Joe Ingles, who had 21 points, made two 3-pointers around two free throws to spark a 13-0 surge that ended on Mitchell’s 3 to put Utah up by 20 points in the fourth quarter. The big run was just par for the course in a series characterized by large runs by one team, then countered by the other.

Rubio’s triple-double was the first by a Jazz player in the postseason since John Stockton in the 2001 playoffs against Dallas.

“Having my name next to his name is an honor,” Rubio said of joining the Hall of Famer in making franchise history. “I have huge respect for him.”

Paul George scored 23 points and Carmelo Anthony, Russell Westbrook and Raymond Felton each had 14 for the Thunder. Westbrook also had 11 rebounds and nine assists, just missing his ninth playoff triple-double but also had eight turnovers and shot 5 for 17.

Rudy Gobert’s dunk and pair of free throws capped a 9-0 run in the third quarter to give Utah an 84-70 lead. Minutes later, Rubio hit a running 28-foot 3-pointer to make it 89-75 entering the final period.

The Jazz changed coverages on Westbrook throughout the game and surprised the perennial All-Star with different players in his expected passing lanes.

Utah also outrebounded the Thunder 48-33 and seemed much quicker to the loose balls in the midst of a charged atmosphere. The Jazz’s hustle plays energized the packed arena festooned in the colors of Southern Utah – red, orange and yellow.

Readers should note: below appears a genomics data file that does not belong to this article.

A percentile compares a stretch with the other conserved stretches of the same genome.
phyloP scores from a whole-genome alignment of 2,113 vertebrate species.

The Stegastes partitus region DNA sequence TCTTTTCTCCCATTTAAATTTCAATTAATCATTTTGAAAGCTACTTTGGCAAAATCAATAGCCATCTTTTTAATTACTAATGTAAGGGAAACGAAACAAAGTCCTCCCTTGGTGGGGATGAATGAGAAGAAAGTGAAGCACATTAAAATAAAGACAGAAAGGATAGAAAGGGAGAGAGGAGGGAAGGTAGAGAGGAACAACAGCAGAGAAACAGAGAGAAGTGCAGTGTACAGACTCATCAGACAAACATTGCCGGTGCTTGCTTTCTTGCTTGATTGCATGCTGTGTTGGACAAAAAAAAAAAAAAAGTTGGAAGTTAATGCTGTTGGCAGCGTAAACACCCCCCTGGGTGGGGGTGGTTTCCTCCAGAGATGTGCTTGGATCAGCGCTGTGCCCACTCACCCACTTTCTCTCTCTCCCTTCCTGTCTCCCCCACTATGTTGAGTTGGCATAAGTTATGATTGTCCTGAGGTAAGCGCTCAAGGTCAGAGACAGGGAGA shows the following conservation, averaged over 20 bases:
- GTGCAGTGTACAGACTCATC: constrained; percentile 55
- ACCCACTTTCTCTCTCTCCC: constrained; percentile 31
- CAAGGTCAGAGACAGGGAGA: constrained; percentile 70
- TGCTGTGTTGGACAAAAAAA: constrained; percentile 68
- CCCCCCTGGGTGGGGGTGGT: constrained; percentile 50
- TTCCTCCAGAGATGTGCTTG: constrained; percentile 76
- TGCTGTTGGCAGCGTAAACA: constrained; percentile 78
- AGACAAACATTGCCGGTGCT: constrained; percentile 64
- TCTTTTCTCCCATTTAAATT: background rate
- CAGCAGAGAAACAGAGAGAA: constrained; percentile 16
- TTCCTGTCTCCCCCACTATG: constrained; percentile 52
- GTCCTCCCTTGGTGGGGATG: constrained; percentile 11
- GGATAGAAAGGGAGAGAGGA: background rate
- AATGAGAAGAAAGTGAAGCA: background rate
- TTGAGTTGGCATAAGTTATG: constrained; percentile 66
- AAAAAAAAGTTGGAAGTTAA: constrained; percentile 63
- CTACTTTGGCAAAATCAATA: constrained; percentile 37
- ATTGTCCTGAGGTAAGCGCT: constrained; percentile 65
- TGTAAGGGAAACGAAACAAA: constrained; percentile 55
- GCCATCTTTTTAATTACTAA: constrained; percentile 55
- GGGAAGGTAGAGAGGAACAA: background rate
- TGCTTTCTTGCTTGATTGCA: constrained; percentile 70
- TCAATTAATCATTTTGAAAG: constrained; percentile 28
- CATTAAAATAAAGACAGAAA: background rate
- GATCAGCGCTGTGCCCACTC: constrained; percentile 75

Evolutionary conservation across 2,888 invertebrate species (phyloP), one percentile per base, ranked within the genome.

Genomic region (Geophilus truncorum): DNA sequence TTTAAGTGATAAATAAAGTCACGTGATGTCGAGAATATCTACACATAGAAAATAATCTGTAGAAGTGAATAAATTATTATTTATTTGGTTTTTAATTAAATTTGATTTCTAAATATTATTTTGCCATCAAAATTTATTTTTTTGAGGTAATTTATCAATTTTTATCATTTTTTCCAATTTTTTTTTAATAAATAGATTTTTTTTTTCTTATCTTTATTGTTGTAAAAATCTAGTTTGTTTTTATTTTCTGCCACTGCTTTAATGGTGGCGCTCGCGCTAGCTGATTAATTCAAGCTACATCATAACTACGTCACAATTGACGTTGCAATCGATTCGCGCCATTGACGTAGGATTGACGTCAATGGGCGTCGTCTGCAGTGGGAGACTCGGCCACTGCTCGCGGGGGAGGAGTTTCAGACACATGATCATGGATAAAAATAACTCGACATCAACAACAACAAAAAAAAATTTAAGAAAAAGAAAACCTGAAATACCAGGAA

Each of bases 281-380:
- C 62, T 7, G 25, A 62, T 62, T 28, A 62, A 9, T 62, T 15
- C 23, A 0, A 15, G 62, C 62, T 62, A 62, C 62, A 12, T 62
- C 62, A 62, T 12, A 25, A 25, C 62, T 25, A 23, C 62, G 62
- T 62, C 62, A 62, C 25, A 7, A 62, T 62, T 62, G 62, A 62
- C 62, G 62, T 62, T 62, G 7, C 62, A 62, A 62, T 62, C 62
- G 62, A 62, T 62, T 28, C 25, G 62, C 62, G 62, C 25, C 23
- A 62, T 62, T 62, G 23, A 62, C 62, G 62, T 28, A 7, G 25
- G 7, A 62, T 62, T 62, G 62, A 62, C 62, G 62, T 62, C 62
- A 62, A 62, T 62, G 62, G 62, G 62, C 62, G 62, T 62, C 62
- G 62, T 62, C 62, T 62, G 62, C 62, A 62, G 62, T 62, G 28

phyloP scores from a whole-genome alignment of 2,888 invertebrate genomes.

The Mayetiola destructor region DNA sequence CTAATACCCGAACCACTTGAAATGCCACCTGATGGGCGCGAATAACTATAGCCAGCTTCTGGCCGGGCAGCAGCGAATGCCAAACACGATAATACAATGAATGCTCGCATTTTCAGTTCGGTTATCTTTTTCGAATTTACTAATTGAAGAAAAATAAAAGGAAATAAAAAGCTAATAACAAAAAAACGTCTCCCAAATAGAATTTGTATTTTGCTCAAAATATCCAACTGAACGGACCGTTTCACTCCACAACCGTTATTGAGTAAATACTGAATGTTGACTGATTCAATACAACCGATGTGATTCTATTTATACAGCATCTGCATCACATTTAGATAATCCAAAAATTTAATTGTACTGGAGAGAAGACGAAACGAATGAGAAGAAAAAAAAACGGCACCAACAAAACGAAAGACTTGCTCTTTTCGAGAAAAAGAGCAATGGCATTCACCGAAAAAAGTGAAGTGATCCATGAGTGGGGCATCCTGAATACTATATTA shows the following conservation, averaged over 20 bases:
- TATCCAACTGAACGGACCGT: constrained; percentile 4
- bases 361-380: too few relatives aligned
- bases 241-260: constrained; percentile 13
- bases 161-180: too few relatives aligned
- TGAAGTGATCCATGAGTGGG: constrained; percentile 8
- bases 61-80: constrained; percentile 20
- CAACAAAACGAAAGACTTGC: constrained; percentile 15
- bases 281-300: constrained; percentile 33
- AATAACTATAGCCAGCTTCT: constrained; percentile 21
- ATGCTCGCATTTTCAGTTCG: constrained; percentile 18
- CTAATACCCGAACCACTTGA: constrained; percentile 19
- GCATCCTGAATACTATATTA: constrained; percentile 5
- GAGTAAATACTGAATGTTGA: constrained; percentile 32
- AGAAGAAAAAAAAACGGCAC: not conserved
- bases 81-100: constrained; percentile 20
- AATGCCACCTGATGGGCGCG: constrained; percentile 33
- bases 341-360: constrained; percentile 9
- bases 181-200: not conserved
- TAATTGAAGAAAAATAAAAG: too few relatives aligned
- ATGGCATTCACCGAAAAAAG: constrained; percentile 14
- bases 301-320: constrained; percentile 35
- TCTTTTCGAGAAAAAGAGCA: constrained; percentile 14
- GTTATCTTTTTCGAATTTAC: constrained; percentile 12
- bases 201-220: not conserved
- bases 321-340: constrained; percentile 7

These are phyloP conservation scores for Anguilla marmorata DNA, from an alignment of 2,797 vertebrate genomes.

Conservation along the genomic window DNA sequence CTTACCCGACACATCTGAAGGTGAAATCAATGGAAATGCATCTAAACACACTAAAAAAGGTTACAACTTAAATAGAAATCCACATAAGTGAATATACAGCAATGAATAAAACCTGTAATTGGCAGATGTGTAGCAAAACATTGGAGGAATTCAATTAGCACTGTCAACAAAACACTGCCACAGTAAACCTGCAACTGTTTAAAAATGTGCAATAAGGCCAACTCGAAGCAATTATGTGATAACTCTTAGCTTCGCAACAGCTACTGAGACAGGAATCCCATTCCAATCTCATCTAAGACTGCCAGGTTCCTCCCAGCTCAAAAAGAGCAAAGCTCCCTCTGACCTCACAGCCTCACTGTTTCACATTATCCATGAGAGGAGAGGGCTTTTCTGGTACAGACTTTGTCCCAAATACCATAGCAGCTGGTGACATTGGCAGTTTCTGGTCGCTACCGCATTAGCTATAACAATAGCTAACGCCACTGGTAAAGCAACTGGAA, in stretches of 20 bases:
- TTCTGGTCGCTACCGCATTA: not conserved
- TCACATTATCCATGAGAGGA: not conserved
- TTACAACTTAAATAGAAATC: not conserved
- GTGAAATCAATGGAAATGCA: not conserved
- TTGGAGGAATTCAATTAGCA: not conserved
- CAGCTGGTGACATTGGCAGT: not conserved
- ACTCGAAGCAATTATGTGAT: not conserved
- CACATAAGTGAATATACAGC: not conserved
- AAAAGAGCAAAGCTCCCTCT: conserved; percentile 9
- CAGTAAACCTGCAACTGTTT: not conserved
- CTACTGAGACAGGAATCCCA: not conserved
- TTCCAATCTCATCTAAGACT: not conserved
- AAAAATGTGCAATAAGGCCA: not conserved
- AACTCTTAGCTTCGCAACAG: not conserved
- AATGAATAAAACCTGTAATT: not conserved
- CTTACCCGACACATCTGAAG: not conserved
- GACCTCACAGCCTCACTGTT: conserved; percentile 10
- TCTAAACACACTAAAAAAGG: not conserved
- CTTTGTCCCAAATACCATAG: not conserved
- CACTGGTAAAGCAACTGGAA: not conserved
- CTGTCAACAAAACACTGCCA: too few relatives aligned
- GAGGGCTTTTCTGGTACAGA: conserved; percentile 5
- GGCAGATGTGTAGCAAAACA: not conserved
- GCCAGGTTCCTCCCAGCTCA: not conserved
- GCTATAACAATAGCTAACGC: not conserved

With Utah trailing 47-43, Rubio scored 10 consecutive Jazz points and his 3-pointer and subsequent three free throws gave Utah a 53-49 lead.

Rubio, playing just his third playoff game in his seven-year NBA career, had 19 at the half and the Jazz led 58-53.

The Thunder, shot 16 for 24 on field goals and 7 for 11 on 3s, to lead 45-33 on Westbrook’s layup with 7:26 left in the second quarter.

Asked if the Rubio might have an encore in Game 4, Westbrook defiantly declared that he would shut down any chance of that happening.

“Guarantee that!” Westbrook said.

TIP-INS

Thunder: Oklahoma City was outscored 30-14 after Adams sat down with his third foul early in the second quarter. … Both Adams and Mitchell picked up their fourth fouls in the first half of the third quarter. … Adams finished with two rebounds. … The Thunder shot 14 for 28 from 3-point range.